Have you ever talked your way out of a speeding ticket? Let me say that it has been many years since I have been pulled over for speeding. But my history is not absent this experience. Along the way two different conversations with law enforcement officers involved God. Although both conversations had a common theme, they ended decisively differently.
One Sunday morning I was traveling across the state of Arkansas on my way to a preaching engagement. One of my children rode in the front seat with me. While making my way on this Arkansas state highway, I cruised on past the speed limit. Soon I saw the flashing lights in my rear view mirror. The officer pulled me over. He asked where I was heading in such a hurry. I sheepishly told him of my destination.
The officer took pity and sent me on my way with words of encouragement about my preaching that day. I was thankful for his mercy. I stayed within the speed limit for the rest of my journey.
A few months later, I was on I-430 in Little Rock. Again I exceeded the speed limit and saw the familiar flashing lights in my mirror. This officer was much more stern as we began our conversation. In my mind I recalled my earlier experience and hoped for a smilar outcome. When the officer asked me what I did for a living, I knew the opportunity had presented itself (Arkansas is the Land of Opportunity after all).
I boldly proclaimed that I was the pastor of a church about 5 miles away. He responded, “Well, you should know better then.” He proceeded to write out a ticket with my name on it.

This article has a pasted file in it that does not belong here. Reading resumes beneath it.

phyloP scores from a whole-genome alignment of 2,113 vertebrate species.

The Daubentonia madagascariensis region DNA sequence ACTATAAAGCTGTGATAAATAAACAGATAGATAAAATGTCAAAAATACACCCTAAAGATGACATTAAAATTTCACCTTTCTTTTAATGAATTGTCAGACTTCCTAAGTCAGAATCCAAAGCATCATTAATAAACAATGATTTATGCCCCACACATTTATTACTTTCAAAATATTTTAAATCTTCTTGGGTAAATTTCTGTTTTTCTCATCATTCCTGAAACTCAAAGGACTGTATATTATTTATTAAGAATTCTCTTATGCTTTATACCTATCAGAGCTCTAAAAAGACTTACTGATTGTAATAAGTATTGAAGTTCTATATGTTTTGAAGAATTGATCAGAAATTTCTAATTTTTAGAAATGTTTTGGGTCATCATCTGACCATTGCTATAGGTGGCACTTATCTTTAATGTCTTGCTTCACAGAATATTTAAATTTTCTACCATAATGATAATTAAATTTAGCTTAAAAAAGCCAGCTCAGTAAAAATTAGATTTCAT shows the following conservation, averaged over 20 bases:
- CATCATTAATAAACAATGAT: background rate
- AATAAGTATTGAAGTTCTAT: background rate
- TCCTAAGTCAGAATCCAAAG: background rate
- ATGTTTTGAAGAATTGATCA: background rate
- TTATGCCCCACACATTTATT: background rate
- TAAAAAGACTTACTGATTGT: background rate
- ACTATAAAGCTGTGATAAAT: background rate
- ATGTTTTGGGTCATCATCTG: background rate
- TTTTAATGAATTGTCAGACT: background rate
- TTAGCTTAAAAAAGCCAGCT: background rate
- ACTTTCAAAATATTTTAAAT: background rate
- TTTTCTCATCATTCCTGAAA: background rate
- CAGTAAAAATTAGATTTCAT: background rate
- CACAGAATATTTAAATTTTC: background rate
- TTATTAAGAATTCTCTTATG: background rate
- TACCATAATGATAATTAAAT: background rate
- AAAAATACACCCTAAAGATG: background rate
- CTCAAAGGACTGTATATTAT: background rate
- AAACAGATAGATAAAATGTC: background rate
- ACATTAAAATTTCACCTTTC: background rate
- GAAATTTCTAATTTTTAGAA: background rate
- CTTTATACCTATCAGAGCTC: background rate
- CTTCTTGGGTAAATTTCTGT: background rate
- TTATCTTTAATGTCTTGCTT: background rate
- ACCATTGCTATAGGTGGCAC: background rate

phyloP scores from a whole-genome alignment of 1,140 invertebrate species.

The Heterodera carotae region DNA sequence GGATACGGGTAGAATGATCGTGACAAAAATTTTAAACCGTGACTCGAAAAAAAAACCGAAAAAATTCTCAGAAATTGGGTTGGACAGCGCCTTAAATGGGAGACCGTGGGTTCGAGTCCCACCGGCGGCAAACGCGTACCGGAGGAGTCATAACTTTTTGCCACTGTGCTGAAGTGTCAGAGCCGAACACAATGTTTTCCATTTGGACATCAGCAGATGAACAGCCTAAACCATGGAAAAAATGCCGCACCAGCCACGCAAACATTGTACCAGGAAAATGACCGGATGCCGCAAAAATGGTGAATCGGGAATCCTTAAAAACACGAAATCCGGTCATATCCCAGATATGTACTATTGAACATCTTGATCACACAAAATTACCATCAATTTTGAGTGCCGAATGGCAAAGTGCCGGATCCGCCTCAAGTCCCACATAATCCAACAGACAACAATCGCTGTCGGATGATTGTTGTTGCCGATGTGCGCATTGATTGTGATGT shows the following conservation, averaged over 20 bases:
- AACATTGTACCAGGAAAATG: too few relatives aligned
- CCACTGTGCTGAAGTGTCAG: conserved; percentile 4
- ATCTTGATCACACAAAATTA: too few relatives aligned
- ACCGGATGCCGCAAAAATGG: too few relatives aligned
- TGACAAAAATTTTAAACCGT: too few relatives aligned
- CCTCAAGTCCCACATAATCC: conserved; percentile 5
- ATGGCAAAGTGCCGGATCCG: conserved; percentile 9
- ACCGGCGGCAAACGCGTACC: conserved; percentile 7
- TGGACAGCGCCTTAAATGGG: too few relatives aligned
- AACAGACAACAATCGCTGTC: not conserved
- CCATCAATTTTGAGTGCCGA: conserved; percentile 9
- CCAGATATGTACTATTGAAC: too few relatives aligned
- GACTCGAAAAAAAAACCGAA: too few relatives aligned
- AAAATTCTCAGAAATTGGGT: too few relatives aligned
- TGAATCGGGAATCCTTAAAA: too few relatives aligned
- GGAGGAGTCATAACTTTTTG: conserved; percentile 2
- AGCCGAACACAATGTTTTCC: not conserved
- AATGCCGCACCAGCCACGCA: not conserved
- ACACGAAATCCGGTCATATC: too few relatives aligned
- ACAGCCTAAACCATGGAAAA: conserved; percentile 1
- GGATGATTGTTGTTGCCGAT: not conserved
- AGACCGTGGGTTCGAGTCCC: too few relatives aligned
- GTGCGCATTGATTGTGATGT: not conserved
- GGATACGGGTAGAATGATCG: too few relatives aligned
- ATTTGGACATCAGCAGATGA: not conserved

Not only was I guilty of breaking the laws regarding the use of a motor vehicle, I was now guilty of using the work of God as my “get out of jail free” card. That is probably a more egregious sin. I was, in fact, trivializing the work and name of God for my own benefit. I’m pretty sure that God would rather I obeyed the speeding laws as a representative of his name.
It would be easy to blame one officer as being too lax and the other as being too stern. Instead it was a good lesson for me on the virtues of justice and mercy. The ticket-writing officer gave me what I deserved. That was justice. The other officer could have done the same thing, but he extended mercy. I did not deserve mercy.
Often we seem to expect mercy. We think we deserve it. Hold on…then it isn’t mercy at all. Mercy, by definition, is not receiving the justice we deserve.
Have you ever gotten angry when somebody did not offer you mercy? That’s the wrong approach. Be thankful for but not expecting of mercy.
Have you ever tried to use the name of work of God as a defense for something you should not be doing? I would love to hear about it as long as it does not really incriminate you.